11 February 2013

“This infinitely just place called Idaville”

Nonfiction author Katherine Boo told the New York Times Book Review about some of her favorite childhood reading:
My sister and I loved Encyclopedia Brown, the fifth-grade nerd/observer who seldom took more than a day to unravel the nefarious conspiracies of childhood. Every child detective requires a sidekick, obviously, and I thought Encyclopedia’s sidekick, Sally Kimball, was way cooler than any of Nancy Drew’s. In addition to being smart, Sally was the only kid in town who could beat up Bugs Meany.

About the particular criminals Encyclopedia and Sally outwitted, the only one I remember is a cheater in a disgusting-sneakers competition. But as a child I treasured the idea of this infinitely just place called Idaville. In Idaville the weak were rarely bullied for long, and the bad guys didn’t get away.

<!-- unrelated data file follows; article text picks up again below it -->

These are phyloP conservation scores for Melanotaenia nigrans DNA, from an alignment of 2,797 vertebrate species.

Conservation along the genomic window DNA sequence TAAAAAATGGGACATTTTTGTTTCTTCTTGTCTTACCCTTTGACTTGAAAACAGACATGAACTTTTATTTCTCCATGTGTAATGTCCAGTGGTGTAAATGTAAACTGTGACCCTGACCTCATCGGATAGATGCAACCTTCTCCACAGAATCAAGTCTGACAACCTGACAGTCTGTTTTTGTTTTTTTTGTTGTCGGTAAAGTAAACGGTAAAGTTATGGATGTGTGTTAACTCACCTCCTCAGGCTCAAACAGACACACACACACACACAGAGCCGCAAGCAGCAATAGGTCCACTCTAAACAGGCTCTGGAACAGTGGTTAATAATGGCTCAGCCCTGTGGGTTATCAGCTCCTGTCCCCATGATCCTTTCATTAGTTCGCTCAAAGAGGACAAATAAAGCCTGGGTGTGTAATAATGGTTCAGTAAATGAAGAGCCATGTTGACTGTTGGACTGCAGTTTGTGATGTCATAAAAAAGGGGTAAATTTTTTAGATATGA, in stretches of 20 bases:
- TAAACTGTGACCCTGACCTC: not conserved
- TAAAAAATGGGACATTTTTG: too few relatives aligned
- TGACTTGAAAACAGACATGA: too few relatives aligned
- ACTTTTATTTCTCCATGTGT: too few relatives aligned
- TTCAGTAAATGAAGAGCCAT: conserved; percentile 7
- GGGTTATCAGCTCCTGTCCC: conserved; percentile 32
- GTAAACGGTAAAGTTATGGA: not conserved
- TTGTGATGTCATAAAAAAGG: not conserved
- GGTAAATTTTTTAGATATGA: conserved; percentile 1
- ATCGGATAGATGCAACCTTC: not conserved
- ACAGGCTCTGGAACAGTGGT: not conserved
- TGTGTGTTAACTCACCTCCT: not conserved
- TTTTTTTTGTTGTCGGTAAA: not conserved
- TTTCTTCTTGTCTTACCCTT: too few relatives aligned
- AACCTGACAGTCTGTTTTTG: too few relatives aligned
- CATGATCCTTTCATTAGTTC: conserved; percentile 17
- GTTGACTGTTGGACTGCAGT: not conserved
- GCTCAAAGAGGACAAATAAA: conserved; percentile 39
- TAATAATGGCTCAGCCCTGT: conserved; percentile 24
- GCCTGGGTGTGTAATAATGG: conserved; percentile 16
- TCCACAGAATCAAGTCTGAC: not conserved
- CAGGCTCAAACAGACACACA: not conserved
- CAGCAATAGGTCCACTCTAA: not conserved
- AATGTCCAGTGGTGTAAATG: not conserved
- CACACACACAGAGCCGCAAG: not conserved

The actual mysteries of Donald J. Sobol’s series were less important, I contend, than the notion they imparted that knowledge and ratiocination could make the world a better place for everyone.

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